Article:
If you’re going to take investment advice from anyone, you could do worse than take it from the man considered to be the world’s most successful investor, the stock market genius who is fourth in the 2020 Forbes Billionaire’s List with a net worth estimated at a cool $76.3billion: Warren Buffett.
Back in February, the man dubbed the oracle of Ohama was interviewed on CNBC and gave some wise advice to stock market investors which might put things into perspective for the millions of investors who are fearful for their portfolios in the face of tumbling share prices in response to Covid-19 ravaging the globe.
At the time of writing (13th April 2020), there have been 1.85million confirmed cases of coronavirus around the globe and 114,272 deaths. By the time you read this, those figures, from the World Health Organisation, will undoubtedly have risen dramatically. Of course the biggest Covid-19 tragedy is the sad loss of so many lives, let’s not forget that. The economic impact is also being felt in a myriad of ways and investors, many of them ordinary people saving a nest egg to afford them a comfortable retirement, are afraid.
Mr Buffett, speaking as the pandemic was only just starting to take hold in the US, urged people to consider their investments in a different way, ignoring the short term noise and looking to the long term, stressing that buying shares is in fact the same as investing in a business, or, in the case of funds, businesses. He said:
‘Presumably if you buy a farm, if you buy an apartment house, if you buy a business you’re going to own for 10 or 20 or 30 years, then the real question is: Has the 10-year or 20-year outlook for American business changed in the last 24 hours or 48 hours? You don’t buy or sell your business based on today’s headlines.’
If your stress levels are rising as the value of your portfolio goes in the opposite direction it is worth reminding yourself that investing for your retirement is a long-term project and it may be many years before you will need to access your investments (if you’re on a shorter investment timeframe have a chat with your financial adviser).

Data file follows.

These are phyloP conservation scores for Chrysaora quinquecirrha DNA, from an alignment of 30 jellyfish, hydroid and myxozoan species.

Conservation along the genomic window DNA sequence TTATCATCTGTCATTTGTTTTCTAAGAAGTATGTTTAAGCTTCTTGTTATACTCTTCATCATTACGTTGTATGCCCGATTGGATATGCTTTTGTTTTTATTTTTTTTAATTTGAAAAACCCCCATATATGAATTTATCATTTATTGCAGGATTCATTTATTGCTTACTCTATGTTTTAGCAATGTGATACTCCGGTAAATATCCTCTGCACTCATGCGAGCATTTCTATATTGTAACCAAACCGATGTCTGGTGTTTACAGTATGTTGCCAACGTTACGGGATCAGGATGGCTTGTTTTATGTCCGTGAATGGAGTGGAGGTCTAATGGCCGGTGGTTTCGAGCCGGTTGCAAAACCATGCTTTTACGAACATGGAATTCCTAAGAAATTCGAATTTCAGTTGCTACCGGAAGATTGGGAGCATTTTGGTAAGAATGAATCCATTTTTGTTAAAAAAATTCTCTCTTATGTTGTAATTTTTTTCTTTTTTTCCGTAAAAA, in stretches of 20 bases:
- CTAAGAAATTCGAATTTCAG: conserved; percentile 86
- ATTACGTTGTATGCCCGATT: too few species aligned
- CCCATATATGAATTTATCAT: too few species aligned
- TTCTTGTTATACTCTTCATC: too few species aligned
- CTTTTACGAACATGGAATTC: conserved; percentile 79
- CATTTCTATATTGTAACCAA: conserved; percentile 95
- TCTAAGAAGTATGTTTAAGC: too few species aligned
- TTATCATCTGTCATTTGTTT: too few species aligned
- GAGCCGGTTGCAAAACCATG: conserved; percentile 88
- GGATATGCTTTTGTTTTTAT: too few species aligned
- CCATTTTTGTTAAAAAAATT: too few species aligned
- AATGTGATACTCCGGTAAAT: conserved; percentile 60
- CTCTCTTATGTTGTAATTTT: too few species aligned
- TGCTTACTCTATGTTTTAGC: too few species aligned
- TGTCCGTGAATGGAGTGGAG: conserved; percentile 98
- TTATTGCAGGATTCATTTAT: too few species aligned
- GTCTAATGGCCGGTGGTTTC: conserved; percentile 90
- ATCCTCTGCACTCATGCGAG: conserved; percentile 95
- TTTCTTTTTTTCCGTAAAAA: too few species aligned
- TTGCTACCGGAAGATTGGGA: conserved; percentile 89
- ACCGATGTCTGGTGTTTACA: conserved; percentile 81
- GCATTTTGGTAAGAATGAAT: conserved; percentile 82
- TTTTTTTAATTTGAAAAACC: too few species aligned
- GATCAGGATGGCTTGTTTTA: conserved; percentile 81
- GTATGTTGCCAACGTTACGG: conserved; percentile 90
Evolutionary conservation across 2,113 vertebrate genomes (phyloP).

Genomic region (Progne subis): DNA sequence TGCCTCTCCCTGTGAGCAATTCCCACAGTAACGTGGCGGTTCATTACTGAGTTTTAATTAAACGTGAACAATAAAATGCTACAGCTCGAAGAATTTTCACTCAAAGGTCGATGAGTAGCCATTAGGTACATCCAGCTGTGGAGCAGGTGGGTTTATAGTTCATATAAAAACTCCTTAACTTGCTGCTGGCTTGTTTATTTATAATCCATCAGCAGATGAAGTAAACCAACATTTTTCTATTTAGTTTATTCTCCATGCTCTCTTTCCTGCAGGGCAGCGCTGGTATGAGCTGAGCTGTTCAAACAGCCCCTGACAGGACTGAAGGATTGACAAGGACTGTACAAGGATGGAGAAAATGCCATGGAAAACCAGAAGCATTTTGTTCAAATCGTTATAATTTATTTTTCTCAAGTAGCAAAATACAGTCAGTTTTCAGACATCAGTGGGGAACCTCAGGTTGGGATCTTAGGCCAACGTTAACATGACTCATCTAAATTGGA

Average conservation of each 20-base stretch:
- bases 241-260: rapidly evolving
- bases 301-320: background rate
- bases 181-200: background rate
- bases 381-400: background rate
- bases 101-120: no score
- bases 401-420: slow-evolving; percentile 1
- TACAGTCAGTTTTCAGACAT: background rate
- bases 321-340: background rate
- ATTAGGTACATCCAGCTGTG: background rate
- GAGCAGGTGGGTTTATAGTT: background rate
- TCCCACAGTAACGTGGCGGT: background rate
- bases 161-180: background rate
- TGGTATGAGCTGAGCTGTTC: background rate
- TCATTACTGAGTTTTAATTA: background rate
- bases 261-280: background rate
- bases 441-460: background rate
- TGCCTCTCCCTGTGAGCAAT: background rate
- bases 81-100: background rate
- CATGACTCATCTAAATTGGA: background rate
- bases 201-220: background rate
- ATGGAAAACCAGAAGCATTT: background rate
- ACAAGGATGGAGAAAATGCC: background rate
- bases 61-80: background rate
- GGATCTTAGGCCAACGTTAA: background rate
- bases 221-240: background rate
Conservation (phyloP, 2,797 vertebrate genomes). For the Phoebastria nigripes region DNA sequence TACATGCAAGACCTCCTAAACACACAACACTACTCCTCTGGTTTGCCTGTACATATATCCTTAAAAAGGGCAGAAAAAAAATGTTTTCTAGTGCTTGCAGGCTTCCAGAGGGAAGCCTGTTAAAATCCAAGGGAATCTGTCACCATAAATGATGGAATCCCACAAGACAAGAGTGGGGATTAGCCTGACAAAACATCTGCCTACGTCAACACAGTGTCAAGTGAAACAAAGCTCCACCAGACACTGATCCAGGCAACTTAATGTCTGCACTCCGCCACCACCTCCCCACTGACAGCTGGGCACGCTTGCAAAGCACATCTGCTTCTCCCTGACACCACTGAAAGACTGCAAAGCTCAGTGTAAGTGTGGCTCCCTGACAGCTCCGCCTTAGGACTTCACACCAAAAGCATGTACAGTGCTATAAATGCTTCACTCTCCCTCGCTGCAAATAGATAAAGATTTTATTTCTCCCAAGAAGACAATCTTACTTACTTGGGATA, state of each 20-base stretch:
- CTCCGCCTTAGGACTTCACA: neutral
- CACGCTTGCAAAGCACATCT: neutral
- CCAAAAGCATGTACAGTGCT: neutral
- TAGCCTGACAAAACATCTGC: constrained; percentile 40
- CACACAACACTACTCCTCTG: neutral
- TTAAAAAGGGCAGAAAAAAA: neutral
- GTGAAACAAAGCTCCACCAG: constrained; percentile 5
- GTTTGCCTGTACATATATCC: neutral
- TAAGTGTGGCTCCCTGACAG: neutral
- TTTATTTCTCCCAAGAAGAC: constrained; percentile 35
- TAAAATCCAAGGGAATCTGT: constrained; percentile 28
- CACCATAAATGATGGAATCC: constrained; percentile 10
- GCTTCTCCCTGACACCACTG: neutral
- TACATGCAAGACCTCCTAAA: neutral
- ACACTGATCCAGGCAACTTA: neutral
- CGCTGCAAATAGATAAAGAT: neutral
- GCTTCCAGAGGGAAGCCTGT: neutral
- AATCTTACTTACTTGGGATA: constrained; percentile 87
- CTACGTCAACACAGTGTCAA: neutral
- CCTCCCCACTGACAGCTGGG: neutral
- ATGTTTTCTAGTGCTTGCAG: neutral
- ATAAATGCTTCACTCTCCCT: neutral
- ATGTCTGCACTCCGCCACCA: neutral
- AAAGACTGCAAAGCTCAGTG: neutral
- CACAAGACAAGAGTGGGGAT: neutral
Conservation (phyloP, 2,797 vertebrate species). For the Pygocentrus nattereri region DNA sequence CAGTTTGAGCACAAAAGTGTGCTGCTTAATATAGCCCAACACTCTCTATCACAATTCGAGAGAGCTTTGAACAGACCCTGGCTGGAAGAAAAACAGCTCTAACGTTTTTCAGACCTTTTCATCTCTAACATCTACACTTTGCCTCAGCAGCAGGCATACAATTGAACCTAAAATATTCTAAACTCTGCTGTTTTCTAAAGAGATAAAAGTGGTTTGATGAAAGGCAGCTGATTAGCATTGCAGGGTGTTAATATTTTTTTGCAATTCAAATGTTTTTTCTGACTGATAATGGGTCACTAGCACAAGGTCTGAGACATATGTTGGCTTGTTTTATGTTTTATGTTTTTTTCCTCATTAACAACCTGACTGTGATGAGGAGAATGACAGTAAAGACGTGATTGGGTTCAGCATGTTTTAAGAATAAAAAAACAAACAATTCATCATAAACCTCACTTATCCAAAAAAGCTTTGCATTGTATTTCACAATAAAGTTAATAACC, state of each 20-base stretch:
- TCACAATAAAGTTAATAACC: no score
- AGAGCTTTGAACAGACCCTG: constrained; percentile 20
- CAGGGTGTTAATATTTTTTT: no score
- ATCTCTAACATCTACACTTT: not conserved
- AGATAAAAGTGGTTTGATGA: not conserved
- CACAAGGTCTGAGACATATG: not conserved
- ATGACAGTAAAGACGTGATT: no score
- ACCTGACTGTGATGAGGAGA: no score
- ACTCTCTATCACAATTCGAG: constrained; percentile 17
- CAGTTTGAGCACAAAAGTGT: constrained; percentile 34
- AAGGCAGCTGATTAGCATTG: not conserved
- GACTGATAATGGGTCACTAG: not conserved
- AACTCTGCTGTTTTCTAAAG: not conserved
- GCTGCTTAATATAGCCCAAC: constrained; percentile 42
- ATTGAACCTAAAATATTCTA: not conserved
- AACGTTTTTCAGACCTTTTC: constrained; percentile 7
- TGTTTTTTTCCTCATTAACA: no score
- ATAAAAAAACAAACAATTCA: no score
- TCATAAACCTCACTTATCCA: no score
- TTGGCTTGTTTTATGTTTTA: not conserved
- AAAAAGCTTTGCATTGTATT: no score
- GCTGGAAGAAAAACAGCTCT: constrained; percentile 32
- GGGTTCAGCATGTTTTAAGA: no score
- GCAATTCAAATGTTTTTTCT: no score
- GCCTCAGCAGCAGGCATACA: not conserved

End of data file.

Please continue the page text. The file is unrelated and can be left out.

While today’s headlines are full of doom and gloom you need to keep in mind that the mainstream media survives on delivering maximum impact stories that offer the audience drama, and plummeting stock prices fit the bill nicely. Those reports will only serve to fuel any feelings of panic you may have so switch off the television to avoid feeding your anxiety. Instead remind yourself that bulls will follow bears and the cyclical nature of markets has been proven time and time again.
When market conditions are tough, it’s also worth remembering another nugget from the mouth of Mr B:
‘Someone is sitting in the shade today because someone planted a tree a long time ago.’
Again, it highlights the fact that just as trees take time to reach maturity, successful investing is all about patience, time and looking to the long term. Slow and steady wins the race, even through the inevitable peaks and troughs of the market.
And a final piece of golden Buffett advice is this:
‘We simply attempt to be fearful when others are greedy and to be greedy only when others are fearful.’
If ever there was a time when investors were fearful it is now which means that for those with cash to invest, now is the time to ‘be greedy’ and look for profitable opportunities. Rather than follow the herd, who are making the all-too-common mistake of panic selling and locking in paper losses, seek out the opportunities that this unusual situation affords because you can be sure that they are out there. Buying stock while prices are subdued could mean bagging a bargain which results in bumper returns when normality is resumed.
And it’s worth reiterating that while it’s difficult to imagine normality returning right now, it will happen! Governments are taking remedial steps (low interest rates, temporary tax relief) to contain the damage and low oil prices also contribute towards creating positive conditions for an eventual economic recovery which will trigger a turnaround in financial markets. The IMF has already expressed cautious optimism about a recovery in China where the virus started and levels of economic activity and demand are slowly returning to normal. Chinese equities have been the best performing market year-to-date.
If you’ve been gripped by coronavirus-inspired panic and would like to discuss your investment strategy with us in more depth, please get in touch.
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